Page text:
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Uganda Rebel Spokesman Condemns Reported Attack on LRA Camp

A spokesman for Uganda's Lord's Resistance Army (LRA) rebels has said that if reports of an attack on LRA positions are true, it would be disastrous for the peace process and the people of northern Uganda.

Reports Sunday quoted three central African governments – Uganda, Southern Sudan, and the Democratic Republic of Congo - as saying their armies launched a joint offensive against an LRA base in the Garamba forests of eastern Congo.

The three countries said in a joint statement that their forces destroyed the main camp of LRA leader Joseph Kony and set it on fire. There was no immediate word on Kony's fate.

David Nyekorach Matsanga, chief peace negotiator for the LRA, told VOA that Ugandan President Yoweri Museveni was using an attack against the LRA as a pretext to invade eastern Congo for that country's resources.

"First of all the action, if it is true and if it is confirmed, it is the most regrettable action that humanity in this region will have. We have negotiated an agreement, we had negotiated peace for the last two years, and it is regrettable that the government of the Republic of Uganda has decided to make a military attack on the LRA, if it is confirmed. I want to make it clear that I have not received official confirmation from General Joseph Kony of this attack. But when it unfolds tomorrow and I received instruction from General Joseph Kony, then I will make an official statement," he said.

Matsanga rejected suggestions that the LRA was responsible for the alleged attack for its repeated failure to sign a final peace agreement the rebel group and the Ugandan government.

Instead Matsanga said the nearly four years peace process has brought some stability to northern Uganda.

"You should understand that we have got gains out of these three and the half years of negotiations. There was relative peace in northern Uganda. And now if Museveni decides to attack the LRA without any consultation while he is talking to us, it is very regrettable. The world must condemn it," Matsanga said.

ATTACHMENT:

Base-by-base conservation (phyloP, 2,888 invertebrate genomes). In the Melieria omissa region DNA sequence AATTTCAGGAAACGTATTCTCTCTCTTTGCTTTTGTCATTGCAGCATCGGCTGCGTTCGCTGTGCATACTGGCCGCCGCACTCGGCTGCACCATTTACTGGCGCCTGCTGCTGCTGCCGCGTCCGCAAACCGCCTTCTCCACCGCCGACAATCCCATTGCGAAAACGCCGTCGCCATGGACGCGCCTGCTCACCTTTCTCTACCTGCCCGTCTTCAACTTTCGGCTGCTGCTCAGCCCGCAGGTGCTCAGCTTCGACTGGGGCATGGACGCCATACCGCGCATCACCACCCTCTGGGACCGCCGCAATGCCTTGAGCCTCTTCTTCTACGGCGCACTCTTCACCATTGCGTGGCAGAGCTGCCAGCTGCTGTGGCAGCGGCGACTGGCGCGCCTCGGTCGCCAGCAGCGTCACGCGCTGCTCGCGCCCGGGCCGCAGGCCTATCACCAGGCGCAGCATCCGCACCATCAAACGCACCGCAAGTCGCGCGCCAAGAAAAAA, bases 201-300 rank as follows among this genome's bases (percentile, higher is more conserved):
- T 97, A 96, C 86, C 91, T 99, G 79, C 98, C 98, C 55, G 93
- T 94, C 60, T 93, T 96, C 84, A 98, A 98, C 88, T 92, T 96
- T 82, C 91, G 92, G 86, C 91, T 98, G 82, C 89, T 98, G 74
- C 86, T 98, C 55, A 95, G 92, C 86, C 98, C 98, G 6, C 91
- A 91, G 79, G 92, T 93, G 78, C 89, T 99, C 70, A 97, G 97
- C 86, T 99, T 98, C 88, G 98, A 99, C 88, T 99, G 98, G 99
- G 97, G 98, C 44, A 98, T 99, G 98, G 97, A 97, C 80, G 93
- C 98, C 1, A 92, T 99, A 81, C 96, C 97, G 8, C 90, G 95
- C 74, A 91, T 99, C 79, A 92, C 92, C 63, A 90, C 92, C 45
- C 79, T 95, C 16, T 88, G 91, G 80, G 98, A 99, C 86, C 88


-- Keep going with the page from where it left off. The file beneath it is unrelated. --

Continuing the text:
He accused Uganda of using an attack on the LRA as a pretext to invade the Democratic Republic of Congo with the intention to loot that country's resources.

"We condemned this action of a few military people in the government of Uganda who are using this as a pretext to invade Congo. They have now taking their positions in Congo to loot the minerals, to loot the diamonds, to loot the timber, and everything in Congo. But that attack has taken place, the consequences are going to very dear, and the world is going to regret why this has taken place and they watched it," he said.

When pressed furthe3r to give evidence that Uganda has been wanting to invade the DRC to loot that country's resources, Matsanga would only say that the LRA has its own intelligence network deep inside Uganda.

Matsanga also said he called South Sudan Vice President Riek Machar, who is also the mediator of the peace process between the LRA and the Ugandan government to warn him that if the reported attack were true, it would be an escalation of the war.

He would not say whether Joseph Kony would retaliate if the reports of an attack on his camp were true. But Matsanga said the LRA was interested in peace.

"I cannot discuss the military strength of General Joseph Kony. It is only he as a military spokes of the LRA that can discuss the modalities. Let me make it very clear negotiations are not weaknesses. Being on the peace table does not mean the LRA is weak. But if the Museveni government has taken that root, we will wait and see the consequences that will unfold in the region," Matsanga said.

He said those who think an attack against the LRA in Congo would be a quick walkover might live to regret their actions.